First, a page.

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NASA plans electrolysis-powered ROBOT EEL for Europa's oceans

Asteroid mining and floating seismometers also win exploratory funding

Jupiter's moon Europa isn't the place for a Curiosity-style rover, since under its icy crust it may well have liquid oceans, so NASA's slung some money towards developing a robot eel concept.

The robot, funded as one of a bunch of advanced concepts to get Phase 1 funding under NASA's Innovative Advanced Concepts program, which awards US$100,000 to help researchers prepare feasibility studies for their concepts.

The “robot eel” rover, described here, is considered by its proposer, Cornell University's Mason Peck to be more like a squid:

“This rover resembles a squid, with tentacle-like structures that serve both as electrodynamic tethers to harvest power from locally changing magnetic fields and as a means of bio-inspired propulsion.”

If the tethers can harvest enough electricity, the “soft-robotic rover” would use it to power its electronics and an onboard electrolysis pack. By separating water into oxygen and hydrogen, Peck explains, you get something to burn for movement:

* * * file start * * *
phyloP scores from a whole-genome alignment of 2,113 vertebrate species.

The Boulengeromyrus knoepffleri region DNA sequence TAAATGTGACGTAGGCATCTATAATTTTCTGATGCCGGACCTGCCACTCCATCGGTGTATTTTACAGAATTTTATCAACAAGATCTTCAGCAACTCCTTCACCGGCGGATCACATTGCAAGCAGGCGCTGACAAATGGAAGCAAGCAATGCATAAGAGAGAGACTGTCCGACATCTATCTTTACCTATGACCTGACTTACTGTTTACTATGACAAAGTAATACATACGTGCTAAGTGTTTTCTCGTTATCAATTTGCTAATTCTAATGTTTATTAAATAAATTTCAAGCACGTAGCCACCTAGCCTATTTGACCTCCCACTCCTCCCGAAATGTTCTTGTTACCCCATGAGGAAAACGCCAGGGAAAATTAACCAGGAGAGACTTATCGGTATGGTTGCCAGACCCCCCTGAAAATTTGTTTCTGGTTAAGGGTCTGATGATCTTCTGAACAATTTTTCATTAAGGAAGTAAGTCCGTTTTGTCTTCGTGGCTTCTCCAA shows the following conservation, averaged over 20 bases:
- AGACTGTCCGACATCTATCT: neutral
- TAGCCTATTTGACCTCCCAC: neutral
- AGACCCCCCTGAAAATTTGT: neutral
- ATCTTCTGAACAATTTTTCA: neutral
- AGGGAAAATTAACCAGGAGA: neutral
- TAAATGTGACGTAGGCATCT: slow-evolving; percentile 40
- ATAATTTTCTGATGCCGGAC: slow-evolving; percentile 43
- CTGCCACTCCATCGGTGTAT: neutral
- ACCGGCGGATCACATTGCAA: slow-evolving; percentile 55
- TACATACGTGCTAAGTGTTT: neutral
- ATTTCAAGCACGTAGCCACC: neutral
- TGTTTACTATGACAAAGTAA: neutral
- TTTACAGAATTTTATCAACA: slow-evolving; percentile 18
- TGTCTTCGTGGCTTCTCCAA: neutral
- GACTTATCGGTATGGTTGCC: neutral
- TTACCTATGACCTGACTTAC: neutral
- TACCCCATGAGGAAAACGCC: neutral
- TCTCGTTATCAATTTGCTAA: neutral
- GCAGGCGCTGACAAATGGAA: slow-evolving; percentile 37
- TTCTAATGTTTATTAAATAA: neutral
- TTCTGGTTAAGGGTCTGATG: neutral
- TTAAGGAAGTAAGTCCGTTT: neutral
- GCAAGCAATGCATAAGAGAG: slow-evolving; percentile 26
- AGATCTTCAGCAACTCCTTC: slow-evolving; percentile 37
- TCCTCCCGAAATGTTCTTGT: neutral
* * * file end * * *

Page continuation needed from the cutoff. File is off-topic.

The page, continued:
“Igniting this gas expands these internal chambers, causing shape change to propel the rover through fluid or perhaps along the surface of a planetary body.”

The Europa-exploring robot eel

The "robot eel" concept: turn gravity into electricity, burn hydrogen to move. Image: NASA

Other NIAC Phase I awards, listed in full here, propose directed energy propulsion (instead of that messy stuff involving firing atoms out a rocket's rear end), in-space propellant manufacture, sending seismometers into space to investigate asteroids, and mining asteroids for water (because lifting water from Earth to space for astronauts is expensive).

Applicants that get through the Phase I process can apply for a further US$500,000 to extend their concept development for another two years. ®

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